Chloe Fortune has been anti-roads, anti-capitalist, anti-everything for so long. Now she wants to be pro-something. Perhaps hooking up with Ethan in his search for the black beast rumoured to be at large will give Chloe the goal that she needs. Or maybe her motivation is Ethan, geographically and mentally on the margins of society in his caravan on the moors, but self-contained and certain in his quest. For Chloe, with her wild dreadlocks, doesn't fit in herself. And when Ethan discovers that she is a dowser, her acute sixth sense allowing her to locate anything she sets her mind on, they seem made for each other. But as they hunt their quarry, they close in on other truths: about themselves, about each other and about obsession itself.
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"How do you know what any man is capable of?": in his new thriller, Black Cat, Martyn Bedford's takes that question into the realms of contemporary (urban) myth. The rumour of a black panther, stalking its prey on the moors, is the starting point for a curious relationship between Chloe Fortune--a wild child who doesn't "fit in", a dowsing anti-roads protestor whose transatlantic telephone calls with "mom" are one of the highlights of the novel--and the mysterious Ethan, one-time local housing officer turned hermit-hunter. Told from multiple perspectives--speeches and interviews from a variety of "witnesses" who reflect back on whatever it is that has happened between Chloe and Ethan on the moors-- Black Cat sustains a genuine sense of mystery and threat (one that it does not necessarily resolve).
Like the critically-acclaimed The Houdini Girl, this novel is clever--knowing in its depiction of lives lived on the edges of respectability and impressive in its rendering of a range of different voices and characters. Independent, wayward, unpredictable, Chloe's emerges as the dominant, and engaging, voice--as is clear from the very beginning of the novel in her exchange with an unsavoury reporter: "Gavin: 'How did you learn to dowse?' Chloe: 'Because no-one ever told me I couldn't.'" In this sense, the violence that unfolds towards the end of the book comes as a shock that is crucial to the suspense, and success, of this whimsical tale. Vicky LebeauAbout the Author:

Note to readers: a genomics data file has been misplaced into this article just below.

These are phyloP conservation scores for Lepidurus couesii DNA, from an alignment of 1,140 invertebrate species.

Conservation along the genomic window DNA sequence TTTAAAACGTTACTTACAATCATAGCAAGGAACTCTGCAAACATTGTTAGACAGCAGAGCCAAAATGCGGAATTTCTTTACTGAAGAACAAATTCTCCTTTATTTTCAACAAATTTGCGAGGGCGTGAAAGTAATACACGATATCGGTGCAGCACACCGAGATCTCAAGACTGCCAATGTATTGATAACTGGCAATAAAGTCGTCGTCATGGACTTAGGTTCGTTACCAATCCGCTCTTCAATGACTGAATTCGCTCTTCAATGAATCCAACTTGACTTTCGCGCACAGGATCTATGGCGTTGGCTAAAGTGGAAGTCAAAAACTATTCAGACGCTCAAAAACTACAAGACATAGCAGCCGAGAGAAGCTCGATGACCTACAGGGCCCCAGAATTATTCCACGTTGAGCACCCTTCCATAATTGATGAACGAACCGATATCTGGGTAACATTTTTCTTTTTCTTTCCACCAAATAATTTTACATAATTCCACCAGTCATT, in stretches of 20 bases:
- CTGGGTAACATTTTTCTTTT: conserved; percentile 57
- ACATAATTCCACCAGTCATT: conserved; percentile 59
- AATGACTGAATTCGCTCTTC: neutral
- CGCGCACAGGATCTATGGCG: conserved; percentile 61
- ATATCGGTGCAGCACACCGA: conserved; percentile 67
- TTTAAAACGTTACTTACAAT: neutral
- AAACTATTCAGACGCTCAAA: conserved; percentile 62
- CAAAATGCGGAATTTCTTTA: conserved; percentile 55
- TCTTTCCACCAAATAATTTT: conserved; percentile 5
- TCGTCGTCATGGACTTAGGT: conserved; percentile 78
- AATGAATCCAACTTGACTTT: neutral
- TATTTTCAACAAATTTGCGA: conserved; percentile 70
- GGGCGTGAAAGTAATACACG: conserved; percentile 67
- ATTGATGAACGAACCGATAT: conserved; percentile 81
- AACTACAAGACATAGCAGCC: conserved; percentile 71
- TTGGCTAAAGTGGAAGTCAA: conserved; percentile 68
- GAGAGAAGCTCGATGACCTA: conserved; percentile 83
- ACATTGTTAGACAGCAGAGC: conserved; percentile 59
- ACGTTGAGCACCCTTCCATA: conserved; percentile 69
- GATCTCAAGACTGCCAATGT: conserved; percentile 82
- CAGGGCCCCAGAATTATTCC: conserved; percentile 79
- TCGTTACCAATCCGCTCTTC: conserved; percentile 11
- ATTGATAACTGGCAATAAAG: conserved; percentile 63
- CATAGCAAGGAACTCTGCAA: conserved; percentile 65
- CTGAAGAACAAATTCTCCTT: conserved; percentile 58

Martyn Bedford was brought up in London, but now lives in Yorkshire. He worked as a journalist for a number of years but gave up to write full-time with the success of his first novel, Acts Of Revision, which won the Yorkshire Post Best First Novel Award. He has published two other novels, Exit, Orange and Red and, most recently, Houdini Girl.
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Book Description 2001-07-05., 2001. Book Condition: New. Penguin Books Ltd. New edition. Paperback. Book: GOOD. 240pp. . Bookseller Inventory # NF-1743011
Book Description PENGUIN BOOKS LTD, 2001. Paperback. Book Condition: New. Bookseller Inventory # DADAX0140272895
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Book Description Penguin Books, 2001. Paperback. Book Condition: New. book. Bookseller Inventory # 0140272895
Book Description PENGUIN BOOKS LTD, 2001. Paperback. Book Condition: New. book. Bookseller Inventory # 140272895